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“They were not chosen for this,” he said. She later learned that the spirits told the shaman that the person chosen to replace him when he died would be found on a certain date on the beach. It was the date he discovered Miranda.
“He told me when he saw me that he was shocked by my young age. But then he thought, ‘Who am I to contradict what the spirits want?’ ”
At 14, Miranda returned home, found menial work and dreamed of being a marine biologist. Instead, she earned a degree in computer programming and protested for better health and education. She was thrown into jail, then released by a soldier warning her to “get out of this country.”
She came to Minnesota in the 1990s to join family, taking archaeology classes at Hamline University. She became a workaholic, her internal compass no longer steady. Then she became ill. When the dreams came, she returned to what she knew best.
In a chat room, Miranda began teaching others about the Maya calendar, using NASA sky data and mathematical equations, along with spiritual guidance, in her interpretations. She said her blog now has more than 26,000 followers in Mexico, another 14,700 in the United States. Others come from Spain and Russia and many other countries.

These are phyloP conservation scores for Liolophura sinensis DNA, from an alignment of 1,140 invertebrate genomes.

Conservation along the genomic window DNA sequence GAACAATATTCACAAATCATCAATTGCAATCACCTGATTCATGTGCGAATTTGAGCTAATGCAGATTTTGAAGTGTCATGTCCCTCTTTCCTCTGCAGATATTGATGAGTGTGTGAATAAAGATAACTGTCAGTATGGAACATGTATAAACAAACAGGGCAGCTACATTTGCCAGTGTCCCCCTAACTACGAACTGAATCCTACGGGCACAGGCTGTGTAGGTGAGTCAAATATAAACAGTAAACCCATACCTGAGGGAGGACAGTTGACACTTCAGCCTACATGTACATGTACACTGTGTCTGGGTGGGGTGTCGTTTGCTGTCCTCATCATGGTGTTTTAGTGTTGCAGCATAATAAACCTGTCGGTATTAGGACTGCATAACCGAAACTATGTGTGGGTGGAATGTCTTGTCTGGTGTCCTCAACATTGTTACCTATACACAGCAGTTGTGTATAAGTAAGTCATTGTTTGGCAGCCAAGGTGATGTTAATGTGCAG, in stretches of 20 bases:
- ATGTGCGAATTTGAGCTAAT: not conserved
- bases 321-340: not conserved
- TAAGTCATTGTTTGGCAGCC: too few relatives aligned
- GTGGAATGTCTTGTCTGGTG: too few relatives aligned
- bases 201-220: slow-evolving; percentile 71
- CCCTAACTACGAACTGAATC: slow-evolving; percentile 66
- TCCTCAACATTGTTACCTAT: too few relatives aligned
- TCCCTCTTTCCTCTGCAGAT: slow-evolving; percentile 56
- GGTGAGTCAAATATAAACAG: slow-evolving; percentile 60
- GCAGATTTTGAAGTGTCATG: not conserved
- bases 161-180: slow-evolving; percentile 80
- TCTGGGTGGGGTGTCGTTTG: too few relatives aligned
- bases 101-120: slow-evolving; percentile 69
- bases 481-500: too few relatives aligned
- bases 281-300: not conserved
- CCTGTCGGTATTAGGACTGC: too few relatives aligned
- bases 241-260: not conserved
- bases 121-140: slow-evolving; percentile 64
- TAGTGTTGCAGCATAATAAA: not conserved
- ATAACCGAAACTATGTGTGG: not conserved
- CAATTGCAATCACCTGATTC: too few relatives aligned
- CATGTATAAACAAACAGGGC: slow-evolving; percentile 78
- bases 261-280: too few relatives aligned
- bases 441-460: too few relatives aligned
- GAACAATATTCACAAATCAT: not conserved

She knows that some see her gift as suspect. The gentle, soft-spoken Miranda doesn’t worry about that. She’s not out to convince anybody of anything.
On the other hand, many Maya people call her their “prophet.” She’s far more uncomfortable with that.
The Science Museum’s lead exhibit developer, Joanne Jones-Rizzi, feels lucky to have found Miranda through word of mouth. “She’s this ultimate combination of ancient practice and contemporary science, coming together in the modern world,” Jones-Rizzi said.
Miranda is pleased with the growing interest in ancient daykeeping. “This is knowledge for humanity, so people can understand themselves,” she said. “I am bursting to talk about it. I want to teach this to people so it’s not lost again.”